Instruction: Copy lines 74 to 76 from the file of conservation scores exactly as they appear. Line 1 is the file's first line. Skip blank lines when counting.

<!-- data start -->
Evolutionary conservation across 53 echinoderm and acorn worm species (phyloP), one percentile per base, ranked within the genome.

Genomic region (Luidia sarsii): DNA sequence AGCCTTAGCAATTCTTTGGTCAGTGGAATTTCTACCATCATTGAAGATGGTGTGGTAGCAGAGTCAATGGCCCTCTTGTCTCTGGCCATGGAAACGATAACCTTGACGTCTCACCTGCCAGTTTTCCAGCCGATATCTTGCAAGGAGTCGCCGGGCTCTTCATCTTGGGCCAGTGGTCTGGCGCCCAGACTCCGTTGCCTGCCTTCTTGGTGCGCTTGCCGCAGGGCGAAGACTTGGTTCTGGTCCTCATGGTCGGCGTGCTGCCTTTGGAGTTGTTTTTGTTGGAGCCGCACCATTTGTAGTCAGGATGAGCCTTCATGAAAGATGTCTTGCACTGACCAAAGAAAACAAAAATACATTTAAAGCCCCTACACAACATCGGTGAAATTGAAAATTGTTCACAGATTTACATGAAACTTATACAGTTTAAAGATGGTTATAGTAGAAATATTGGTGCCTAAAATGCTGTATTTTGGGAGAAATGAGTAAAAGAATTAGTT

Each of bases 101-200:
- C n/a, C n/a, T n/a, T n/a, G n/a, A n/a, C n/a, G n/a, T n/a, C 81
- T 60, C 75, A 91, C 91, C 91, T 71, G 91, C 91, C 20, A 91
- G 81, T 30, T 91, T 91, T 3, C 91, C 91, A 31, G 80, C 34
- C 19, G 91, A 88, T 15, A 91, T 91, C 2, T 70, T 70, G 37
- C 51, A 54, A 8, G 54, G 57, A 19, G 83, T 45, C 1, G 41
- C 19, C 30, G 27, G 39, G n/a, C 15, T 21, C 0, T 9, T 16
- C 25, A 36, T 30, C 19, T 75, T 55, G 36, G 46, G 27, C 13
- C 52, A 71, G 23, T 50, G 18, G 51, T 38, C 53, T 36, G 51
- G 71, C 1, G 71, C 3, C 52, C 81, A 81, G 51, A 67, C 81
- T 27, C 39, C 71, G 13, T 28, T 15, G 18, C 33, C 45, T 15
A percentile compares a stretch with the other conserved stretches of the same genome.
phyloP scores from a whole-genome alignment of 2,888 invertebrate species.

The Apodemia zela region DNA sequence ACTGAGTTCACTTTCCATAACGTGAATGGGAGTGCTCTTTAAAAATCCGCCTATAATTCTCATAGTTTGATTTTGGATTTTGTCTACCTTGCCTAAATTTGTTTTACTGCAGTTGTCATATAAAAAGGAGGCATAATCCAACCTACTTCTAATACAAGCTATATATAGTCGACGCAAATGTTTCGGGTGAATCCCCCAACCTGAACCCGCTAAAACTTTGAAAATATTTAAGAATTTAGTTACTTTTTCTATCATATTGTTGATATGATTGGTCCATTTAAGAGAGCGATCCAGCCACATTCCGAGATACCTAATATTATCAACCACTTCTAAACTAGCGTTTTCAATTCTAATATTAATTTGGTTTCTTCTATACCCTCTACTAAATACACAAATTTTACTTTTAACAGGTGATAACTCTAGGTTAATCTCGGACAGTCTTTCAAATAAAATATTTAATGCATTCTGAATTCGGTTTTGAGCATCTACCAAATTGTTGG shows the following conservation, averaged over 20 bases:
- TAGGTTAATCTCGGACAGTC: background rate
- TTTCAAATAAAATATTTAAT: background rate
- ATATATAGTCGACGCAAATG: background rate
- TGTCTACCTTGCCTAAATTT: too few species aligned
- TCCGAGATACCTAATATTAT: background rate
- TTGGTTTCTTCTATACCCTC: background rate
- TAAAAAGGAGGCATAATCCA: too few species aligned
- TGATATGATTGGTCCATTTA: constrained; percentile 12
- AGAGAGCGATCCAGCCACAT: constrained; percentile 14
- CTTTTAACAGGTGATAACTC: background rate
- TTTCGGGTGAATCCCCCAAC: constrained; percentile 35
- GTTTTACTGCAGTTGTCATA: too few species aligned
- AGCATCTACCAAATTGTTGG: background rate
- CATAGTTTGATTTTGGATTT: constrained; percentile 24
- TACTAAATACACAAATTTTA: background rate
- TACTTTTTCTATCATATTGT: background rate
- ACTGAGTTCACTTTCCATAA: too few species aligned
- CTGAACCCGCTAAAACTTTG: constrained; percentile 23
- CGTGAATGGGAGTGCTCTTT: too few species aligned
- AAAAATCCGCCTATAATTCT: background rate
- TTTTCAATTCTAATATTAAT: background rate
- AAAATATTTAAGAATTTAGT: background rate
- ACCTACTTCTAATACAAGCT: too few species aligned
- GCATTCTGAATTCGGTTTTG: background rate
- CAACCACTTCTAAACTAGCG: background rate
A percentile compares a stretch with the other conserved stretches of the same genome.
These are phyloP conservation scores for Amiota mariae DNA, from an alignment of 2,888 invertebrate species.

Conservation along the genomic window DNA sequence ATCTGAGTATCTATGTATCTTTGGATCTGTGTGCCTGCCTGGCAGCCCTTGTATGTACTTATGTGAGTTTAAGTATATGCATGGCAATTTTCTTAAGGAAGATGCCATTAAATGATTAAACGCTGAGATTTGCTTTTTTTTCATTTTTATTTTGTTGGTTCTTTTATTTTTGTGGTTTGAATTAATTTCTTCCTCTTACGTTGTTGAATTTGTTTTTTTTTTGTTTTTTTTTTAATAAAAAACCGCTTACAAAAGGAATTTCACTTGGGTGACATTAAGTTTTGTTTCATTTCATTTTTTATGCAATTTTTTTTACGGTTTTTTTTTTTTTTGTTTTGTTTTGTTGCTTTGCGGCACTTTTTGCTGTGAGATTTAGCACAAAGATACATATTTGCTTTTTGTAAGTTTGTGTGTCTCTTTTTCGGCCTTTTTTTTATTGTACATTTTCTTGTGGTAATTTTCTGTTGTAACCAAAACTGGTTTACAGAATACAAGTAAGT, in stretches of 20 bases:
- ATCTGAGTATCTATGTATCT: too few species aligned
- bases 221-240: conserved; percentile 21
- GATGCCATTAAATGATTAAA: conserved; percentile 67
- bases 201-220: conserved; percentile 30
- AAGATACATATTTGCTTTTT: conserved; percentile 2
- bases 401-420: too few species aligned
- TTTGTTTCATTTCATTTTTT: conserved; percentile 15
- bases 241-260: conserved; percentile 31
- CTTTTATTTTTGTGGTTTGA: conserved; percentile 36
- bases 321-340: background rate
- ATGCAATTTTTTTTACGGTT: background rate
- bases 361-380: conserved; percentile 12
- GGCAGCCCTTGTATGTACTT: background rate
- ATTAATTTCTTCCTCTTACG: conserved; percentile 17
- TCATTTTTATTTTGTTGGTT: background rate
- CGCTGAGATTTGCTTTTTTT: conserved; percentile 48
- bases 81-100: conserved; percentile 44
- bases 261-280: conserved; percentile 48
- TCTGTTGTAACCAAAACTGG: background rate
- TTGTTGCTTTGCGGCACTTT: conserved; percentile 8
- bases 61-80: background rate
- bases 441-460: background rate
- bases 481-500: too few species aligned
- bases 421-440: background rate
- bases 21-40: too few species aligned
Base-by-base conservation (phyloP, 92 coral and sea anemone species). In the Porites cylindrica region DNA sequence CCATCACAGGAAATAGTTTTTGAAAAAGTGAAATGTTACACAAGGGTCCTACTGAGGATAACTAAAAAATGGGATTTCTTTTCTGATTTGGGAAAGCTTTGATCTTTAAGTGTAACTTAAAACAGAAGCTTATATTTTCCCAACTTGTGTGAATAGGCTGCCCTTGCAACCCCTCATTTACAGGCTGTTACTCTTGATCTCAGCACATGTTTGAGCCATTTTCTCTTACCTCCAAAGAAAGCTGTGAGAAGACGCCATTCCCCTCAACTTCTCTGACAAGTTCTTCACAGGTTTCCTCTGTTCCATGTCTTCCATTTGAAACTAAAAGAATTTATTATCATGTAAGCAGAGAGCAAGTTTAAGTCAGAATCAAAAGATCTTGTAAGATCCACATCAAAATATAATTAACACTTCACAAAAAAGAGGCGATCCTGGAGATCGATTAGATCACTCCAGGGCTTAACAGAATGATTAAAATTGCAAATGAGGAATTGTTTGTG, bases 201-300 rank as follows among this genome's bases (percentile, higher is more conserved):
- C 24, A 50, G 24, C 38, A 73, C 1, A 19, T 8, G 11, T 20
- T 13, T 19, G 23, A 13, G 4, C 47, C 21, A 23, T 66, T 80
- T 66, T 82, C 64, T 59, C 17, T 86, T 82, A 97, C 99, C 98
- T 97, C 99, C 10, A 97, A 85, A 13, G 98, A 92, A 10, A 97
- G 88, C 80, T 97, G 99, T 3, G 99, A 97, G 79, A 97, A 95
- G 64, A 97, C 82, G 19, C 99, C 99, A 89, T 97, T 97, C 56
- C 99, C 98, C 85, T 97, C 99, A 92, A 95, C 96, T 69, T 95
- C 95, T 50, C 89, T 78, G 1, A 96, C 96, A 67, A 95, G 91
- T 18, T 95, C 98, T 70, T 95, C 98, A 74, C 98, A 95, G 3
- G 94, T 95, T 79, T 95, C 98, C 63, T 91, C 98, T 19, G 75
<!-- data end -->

- T 97, C 99, C 10, A 97, A 85, A 13, G 98, A 92, A 10, A 97
- G 88, C 80, T 97, G 99, T 3, G 99, A 97, G 79, A 97, A 95
- G 64, A 97, C 82, G 19, C 99, C 99, A 89, T 97, T 97, C 56